I’ve been thinking a lot lately about Mike Moran‘s most recent book, Do It Wrong Quickly (Quick note – I haven’t yet read the book, just a number of posts and reviews about it. It’s on my list, ok?). You can read the gist of the book on his site, but in 1 sentence taken from the description at Amazon:
“Moran shows how to quickly transition from plan then execute to a non-stop cycle of refinement.”
I have been noodling on something even before finding out there is a book all about it. Over the past few months I have been heavily involved in some large website development projects. This is a rather new thing for me – up until now I have been entirely in the Online marketing world where the development is quick and dirty.
What I have been thinking is that there is a lot to be said about developing and delivering a shiny, polished, finished product. On the other hand there is a whole lot more to be said about delivering finished components of a product in smaller, self-contained, working parts. You know why delivering the bits and pieces along the way is so great? Because they make you money. Oh, and they actually get done.
With those smaller components rolling out, you can start to glean the benefits much sooner than if you had to wait for the entire development cycle. At the very least you can get real working data. Yay data! Now you can find out what has to be incorporated in the future by actually using the product. You might even find out that the piece that was delivered was all that you needed, and you can stop working on useless features that creep in to big projects.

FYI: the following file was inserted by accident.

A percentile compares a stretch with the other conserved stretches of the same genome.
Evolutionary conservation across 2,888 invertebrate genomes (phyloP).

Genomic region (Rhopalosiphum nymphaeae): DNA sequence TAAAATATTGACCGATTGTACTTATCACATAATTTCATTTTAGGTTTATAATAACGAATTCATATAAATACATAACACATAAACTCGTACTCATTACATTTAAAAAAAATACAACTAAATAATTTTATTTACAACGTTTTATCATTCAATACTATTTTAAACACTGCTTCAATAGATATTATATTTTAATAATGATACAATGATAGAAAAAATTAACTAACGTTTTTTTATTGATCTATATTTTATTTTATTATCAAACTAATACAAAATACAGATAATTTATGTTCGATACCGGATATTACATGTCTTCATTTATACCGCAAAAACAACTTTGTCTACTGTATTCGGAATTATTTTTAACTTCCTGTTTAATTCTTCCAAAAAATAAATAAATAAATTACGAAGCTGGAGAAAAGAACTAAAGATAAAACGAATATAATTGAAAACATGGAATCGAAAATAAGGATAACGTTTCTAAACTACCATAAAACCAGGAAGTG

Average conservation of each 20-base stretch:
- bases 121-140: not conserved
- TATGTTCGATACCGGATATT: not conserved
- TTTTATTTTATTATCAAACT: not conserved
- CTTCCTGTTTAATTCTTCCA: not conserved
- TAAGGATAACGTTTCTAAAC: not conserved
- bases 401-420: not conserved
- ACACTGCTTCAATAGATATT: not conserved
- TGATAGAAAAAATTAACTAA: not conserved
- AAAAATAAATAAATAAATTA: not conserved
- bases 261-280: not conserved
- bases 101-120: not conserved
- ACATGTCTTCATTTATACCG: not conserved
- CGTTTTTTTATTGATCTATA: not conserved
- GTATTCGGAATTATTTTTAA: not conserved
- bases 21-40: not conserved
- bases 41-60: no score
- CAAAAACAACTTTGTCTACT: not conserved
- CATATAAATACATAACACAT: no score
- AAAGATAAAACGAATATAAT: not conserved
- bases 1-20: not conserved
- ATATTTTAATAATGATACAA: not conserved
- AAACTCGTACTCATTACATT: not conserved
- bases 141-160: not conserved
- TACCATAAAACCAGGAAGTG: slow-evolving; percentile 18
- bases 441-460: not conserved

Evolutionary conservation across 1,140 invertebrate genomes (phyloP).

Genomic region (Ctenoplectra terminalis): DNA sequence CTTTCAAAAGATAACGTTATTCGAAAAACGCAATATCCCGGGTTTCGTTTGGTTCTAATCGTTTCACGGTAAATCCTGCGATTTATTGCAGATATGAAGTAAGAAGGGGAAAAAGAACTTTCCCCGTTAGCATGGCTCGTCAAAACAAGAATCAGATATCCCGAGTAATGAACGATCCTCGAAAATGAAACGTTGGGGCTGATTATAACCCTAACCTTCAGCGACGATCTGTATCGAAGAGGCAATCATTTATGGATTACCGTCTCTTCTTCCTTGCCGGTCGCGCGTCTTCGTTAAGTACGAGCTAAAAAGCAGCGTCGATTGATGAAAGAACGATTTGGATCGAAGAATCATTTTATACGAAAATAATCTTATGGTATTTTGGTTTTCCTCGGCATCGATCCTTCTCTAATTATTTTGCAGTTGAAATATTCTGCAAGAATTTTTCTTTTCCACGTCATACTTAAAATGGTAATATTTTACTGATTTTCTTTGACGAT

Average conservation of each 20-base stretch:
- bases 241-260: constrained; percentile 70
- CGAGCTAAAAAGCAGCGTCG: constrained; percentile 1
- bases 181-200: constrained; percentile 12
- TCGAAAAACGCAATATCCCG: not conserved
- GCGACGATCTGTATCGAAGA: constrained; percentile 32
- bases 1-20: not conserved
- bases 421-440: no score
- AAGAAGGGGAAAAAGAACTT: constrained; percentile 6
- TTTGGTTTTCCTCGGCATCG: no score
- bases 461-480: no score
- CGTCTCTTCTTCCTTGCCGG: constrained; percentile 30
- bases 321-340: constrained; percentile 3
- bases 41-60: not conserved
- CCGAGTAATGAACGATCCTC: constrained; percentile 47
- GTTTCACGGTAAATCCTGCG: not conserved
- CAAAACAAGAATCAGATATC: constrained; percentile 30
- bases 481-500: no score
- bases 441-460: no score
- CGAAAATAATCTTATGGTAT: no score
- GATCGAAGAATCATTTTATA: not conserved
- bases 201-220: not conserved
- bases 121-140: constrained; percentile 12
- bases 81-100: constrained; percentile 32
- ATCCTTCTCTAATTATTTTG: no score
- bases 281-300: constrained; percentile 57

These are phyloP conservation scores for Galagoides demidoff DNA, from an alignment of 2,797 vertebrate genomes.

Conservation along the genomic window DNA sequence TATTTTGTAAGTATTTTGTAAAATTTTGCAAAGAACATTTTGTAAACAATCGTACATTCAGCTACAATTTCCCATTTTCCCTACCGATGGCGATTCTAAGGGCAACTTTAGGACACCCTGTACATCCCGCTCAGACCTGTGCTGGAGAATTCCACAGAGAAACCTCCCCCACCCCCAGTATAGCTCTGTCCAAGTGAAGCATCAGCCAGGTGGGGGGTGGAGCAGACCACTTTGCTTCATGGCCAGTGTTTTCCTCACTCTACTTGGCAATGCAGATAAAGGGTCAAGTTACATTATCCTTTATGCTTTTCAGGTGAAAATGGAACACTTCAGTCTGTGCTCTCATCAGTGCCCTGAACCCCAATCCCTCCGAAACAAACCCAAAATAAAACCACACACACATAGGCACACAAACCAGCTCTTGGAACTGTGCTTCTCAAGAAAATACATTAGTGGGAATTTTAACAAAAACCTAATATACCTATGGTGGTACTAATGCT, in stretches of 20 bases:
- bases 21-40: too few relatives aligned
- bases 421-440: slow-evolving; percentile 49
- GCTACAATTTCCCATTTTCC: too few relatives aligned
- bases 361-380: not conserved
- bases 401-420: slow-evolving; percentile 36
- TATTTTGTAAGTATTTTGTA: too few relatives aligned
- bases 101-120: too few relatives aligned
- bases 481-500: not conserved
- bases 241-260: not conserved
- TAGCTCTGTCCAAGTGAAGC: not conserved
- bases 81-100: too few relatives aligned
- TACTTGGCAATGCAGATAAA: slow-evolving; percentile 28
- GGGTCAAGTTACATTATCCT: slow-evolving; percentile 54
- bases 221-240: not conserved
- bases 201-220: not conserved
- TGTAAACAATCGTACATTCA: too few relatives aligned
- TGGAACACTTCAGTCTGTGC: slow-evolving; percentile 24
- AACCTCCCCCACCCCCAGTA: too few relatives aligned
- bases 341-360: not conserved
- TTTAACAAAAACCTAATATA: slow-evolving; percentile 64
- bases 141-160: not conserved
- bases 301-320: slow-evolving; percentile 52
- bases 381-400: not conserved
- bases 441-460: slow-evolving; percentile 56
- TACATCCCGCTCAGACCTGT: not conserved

Whenever a project is finished or hits a major milestone I like to have an event to mark the accomplishment. Not much – a lunch, donuts in the morning, an afternoon off, that sort of thing. I find that these activities are much appreciated and are a great time to get closer to your team. When you break the large project up into say, 5 deliverable products – you get to have 5 lunches!
This is kind of the basis of Agile Development, right? Not lunches – easier communication with “the business” (that’s how my developers have started referring to me, quotes and all – sounds pretty mafia), quicker releases of smaller products, etc. So far I have seen great things come from this method.
What do you think? What are the benefits & drawbacks you have seen?
If you haven’t checked out Mike Moran’s Blog Biznology, please do. It’s well worth your time.